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Working with Virtual Worlds: nDreams Dev Diary #3

We take a lot of common features in videogames for granted. It’s easy to think that transitioning an experience to virtual reality (VR) should be as easy as converting said title to 3D and then slapping on a headset but that just isn’t the case. Instead, developers need to rethink seemingly simple concepts such as height and movement and even staples such as heads-up displays (HUD).

That’s what nDream’s Jackie Tetley is here to talk about in this week’s nDream developer diary, documenting the creation of its first virtual reality (VR) project for the Oculus Rift and Project Morpheus headsets. The team is currently working hard to get its fast-approach E3 2014 demo up to scratch, which has meant some out of the office hours for some this week.

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Jackie Tetley, nDreams: HUDs (aka heads-up displays – things like reticules, health counters, ammo data etc that overlay your view of the game) for VR require considerable thought.

Barring cyborgs from the future, humans don’t have data overlaying their vision. It can therefore affect immersion when you litter things all over the HUD in VR. It works better to place elements in the world, where possible. For example if your character was up against a time constraint, she could glance down at her wristwatch or look at a wall display.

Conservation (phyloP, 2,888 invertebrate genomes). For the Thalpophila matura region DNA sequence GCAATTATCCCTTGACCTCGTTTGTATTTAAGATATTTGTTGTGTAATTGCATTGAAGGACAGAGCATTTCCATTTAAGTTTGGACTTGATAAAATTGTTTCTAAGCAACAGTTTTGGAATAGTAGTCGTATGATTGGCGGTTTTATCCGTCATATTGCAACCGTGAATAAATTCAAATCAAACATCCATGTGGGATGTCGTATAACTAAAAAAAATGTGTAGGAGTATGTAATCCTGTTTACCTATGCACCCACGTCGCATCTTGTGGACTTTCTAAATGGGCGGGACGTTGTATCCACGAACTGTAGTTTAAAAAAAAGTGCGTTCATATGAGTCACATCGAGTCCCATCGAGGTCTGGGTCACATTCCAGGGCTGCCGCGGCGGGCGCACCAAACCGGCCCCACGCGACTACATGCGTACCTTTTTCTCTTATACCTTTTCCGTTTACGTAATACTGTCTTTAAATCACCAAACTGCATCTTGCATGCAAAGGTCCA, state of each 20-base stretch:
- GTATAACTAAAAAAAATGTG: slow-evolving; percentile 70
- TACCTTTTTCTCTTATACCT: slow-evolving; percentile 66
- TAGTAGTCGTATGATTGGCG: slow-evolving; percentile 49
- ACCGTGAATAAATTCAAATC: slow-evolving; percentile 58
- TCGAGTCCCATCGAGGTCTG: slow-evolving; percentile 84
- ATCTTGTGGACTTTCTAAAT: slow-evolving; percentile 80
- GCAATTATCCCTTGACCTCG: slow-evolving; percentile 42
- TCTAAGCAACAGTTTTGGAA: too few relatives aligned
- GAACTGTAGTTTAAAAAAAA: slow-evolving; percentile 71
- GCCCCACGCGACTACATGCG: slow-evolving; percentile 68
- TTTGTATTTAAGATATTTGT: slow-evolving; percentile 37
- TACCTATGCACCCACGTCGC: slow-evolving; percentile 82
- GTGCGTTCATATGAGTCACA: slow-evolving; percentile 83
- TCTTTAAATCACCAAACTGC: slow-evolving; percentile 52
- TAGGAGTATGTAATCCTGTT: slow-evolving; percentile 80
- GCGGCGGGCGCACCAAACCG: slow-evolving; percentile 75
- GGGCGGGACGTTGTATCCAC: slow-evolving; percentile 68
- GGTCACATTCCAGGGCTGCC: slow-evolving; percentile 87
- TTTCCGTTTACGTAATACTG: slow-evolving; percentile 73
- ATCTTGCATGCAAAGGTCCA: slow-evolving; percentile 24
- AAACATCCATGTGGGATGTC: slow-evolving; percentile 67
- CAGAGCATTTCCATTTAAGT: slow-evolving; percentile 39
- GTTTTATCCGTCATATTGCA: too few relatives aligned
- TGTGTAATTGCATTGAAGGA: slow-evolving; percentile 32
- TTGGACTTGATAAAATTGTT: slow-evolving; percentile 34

Another thing to consider is point of focus. While reading this, think for a second about how much of what you see is actually in your peripheral vision. In order to see it clearly you have to switch your focus, by swivelling your eyes or turning your head.

VR reflects this closely. The centre of your view is clear, blurring out to the edges so you have to turn your head to focus on elements in the periphery. No eye tracking yet, but people are experimenting.

What this means for us is that the familiar approach of carefully tucking HUD elements to the edges of the screen just isn’t viable. However neither is placing everything in the centre of the screen, unless you want the player to see little else.

So what has this to do with our E3 demo progress this week? Naturally it impacts the entire game, but as the E3 demo will be completed soon, we’ve been assessing our implementation and are looking forward to getting feedback from demo users next month.

We had a good voice recording session earlier in the week, and the lines have already been dropped into the demo. I mostly work in-office, so it was a pleasant change to be in a studio watching actors at work. It also gave me a chance to work on my explanation of VR to non-gamers, and to try (and fail) at actor-appropriate small talk.

Next week will see polishing continue in earnest, and no doubt there will be a few “lively discussions” about how many mm to the left something should be moved, or whether a line of dialogue would be better triggered 0.1 seconds earlier. Try to contain your excitement folks!